When I was a little girl, I read Harriet the Spy and became obsessed with the bespeckled sleuth. I feasted on tomato sandwiches and carried a spiral notebook everywhere. I’d write about classmates, neighbors and even strangers who happened to be walking by. I learned at a young age that everyone has a story—most just don’t realize it.
When I graduated from college, my dad begged me to go to law school so I could join him at his Bronx-based practice. Instead, I grabbed a notebook and headed for The Reporter Dispatch, the local newspaper, where I covered crime and politics (as if there’s a difference).
One of the first lessons I learned at the newspaper was that local politics is boring. The second lesson was to befriend the town clerk who could tell you what happened should you dose off during a meeting. After falling asleep one too many times while council members argued interminably about stop sign placement and paint colors for municipal buildings, I quit and took a job as cruise editor for a travel magazine. Each month, I’d set sail to an exotic destination and write about the experience. I traveled throughout the Caribbean, Europe, Australia, Asia and South and Central America. Unfortunately, I was so good at my job, I was promoted to airline reporter. Writing about the major carriers from a desk wasn’t nearly as exciting as seeing the world through a porthole.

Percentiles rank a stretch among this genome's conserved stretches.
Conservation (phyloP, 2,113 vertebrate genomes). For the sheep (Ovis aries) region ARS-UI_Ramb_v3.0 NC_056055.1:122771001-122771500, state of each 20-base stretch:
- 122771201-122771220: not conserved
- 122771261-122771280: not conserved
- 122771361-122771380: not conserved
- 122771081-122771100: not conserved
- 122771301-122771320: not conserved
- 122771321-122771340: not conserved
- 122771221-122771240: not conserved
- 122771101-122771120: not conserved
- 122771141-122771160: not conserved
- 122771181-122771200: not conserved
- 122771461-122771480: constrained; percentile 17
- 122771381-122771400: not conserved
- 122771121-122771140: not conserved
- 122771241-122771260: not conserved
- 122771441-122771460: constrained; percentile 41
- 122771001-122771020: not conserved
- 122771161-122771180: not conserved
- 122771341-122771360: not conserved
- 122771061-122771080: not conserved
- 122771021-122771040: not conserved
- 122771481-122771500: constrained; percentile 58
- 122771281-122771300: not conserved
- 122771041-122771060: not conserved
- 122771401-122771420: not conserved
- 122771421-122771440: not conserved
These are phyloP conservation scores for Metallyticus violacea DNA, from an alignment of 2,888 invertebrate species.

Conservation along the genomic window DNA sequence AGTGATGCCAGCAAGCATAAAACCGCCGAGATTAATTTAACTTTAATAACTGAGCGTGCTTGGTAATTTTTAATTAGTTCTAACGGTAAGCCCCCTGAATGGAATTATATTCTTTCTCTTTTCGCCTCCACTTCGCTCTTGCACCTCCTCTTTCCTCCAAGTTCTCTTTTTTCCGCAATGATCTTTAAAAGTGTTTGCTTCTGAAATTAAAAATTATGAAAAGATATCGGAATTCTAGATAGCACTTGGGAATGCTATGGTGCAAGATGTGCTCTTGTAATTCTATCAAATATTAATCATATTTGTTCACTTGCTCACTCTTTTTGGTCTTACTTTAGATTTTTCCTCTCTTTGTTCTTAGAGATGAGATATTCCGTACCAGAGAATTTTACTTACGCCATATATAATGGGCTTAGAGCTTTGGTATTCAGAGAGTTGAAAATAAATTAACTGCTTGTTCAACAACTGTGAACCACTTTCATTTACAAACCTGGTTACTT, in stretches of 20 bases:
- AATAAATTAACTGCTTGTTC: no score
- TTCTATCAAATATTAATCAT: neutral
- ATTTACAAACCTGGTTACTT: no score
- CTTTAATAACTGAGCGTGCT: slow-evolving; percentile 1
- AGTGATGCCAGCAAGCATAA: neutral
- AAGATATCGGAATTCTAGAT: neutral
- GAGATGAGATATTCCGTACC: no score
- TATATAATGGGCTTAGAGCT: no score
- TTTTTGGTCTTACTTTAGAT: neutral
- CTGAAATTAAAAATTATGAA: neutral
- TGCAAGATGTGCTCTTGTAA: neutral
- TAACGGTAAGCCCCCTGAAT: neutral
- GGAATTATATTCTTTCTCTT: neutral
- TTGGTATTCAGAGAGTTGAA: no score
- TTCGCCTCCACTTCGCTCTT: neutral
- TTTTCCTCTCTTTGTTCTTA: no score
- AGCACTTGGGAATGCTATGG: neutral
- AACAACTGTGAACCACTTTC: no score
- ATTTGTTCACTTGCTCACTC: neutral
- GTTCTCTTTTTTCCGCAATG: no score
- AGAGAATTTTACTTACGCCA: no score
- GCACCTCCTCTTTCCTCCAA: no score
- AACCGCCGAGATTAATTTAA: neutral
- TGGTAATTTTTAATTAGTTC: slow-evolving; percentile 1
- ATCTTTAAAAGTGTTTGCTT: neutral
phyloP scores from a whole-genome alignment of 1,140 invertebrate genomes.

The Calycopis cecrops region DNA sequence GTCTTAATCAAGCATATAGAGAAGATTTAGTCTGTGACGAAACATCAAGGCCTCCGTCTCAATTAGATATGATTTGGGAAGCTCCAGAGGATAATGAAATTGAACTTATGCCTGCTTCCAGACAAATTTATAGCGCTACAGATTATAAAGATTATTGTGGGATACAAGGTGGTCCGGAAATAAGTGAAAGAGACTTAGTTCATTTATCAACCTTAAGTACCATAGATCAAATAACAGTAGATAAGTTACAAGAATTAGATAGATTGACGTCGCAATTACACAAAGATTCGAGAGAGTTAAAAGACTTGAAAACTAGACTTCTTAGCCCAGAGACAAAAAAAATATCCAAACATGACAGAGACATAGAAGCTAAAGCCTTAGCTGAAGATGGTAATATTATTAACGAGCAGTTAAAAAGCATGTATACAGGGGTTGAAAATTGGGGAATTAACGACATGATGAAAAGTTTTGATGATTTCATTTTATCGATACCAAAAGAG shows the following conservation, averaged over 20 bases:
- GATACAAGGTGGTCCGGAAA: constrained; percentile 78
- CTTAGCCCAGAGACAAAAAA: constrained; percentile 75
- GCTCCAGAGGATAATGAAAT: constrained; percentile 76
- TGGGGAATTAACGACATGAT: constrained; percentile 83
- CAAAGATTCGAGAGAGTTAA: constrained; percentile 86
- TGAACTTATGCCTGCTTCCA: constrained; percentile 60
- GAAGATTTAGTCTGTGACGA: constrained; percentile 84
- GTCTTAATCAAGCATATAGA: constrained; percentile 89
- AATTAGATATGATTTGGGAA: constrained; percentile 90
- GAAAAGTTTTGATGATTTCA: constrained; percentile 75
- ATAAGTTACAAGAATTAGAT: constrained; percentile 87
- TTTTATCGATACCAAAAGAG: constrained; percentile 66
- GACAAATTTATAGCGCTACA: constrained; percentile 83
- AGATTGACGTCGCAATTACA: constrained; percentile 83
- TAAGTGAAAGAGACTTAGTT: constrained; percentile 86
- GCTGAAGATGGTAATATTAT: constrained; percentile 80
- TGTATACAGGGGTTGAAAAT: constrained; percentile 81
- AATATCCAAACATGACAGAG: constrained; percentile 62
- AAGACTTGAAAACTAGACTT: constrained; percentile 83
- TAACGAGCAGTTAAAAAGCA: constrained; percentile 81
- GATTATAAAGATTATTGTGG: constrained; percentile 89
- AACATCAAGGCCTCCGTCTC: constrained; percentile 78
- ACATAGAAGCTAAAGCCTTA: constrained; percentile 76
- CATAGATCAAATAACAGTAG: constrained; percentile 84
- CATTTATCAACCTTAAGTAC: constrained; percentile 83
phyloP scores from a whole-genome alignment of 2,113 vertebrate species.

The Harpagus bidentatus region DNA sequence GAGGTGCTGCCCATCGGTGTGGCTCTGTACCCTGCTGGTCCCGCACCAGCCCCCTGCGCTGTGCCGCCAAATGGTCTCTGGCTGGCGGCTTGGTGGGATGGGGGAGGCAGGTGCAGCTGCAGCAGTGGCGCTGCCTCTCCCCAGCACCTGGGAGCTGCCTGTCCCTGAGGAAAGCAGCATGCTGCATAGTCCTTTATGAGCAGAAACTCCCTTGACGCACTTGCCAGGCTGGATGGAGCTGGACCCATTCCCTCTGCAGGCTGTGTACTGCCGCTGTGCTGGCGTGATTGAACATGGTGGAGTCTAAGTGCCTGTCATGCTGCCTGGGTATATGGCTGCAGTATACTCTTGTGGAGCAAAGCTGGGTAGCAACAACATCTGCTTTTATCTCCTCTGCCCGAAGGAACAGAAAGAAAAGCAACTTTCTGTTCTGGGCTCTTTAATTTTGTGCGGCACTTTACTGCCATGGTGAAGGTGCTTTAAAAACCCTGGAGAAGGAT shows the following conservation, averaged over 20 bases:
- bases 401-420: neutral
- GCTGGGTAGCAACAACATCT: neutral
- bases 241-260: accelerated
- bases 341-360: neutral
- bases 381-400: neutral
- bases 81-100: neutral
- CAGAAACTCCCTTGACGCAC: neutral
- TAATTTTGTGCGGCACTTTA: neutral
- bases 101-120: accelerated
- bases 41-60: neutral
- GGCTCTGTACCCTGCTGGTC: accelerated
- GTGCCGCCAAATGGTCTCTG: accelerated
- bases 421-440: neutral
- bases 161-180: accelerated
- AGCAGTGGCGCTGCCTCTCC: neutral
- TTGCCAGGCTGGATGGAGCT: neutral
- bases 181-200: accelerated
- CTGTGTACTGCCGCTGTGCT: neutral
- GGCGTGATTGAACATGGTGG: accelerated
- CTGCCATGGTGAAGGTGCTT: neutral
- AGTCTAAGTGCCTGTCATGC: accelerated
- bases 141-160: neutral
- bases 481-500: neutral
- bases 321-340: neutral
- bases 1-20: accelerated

When I got married, I moved with my husband to Los Angeles, where I joined the staff of People magazine. I covered A-, B- and C-list celebrities, pop culture icons and normal people doing incredible things. When I became pregnant with my first daughter, I considered leaving the job to pursue book writing. That decision was cemented during my labor when a hilarious altercation between my husband and our OBGYN became the genesis for I’ll Never Have Sex with you Again: Tales from the Delivery Room, a book filled with funny birth stories from celebrities, nurses, doctors and parents. After that, I wrote novels as well as memoirs for famous people and everyday folks doing extraordinary things.
Nothing excites me more than helping a person find their voice and discover their story. It’s thrilling to watch someone as they realize they have something to say that matters. In some ways, I’m still that girl imitating Harriet the Spy, except now I add some tapenade to those tomato sandwiches.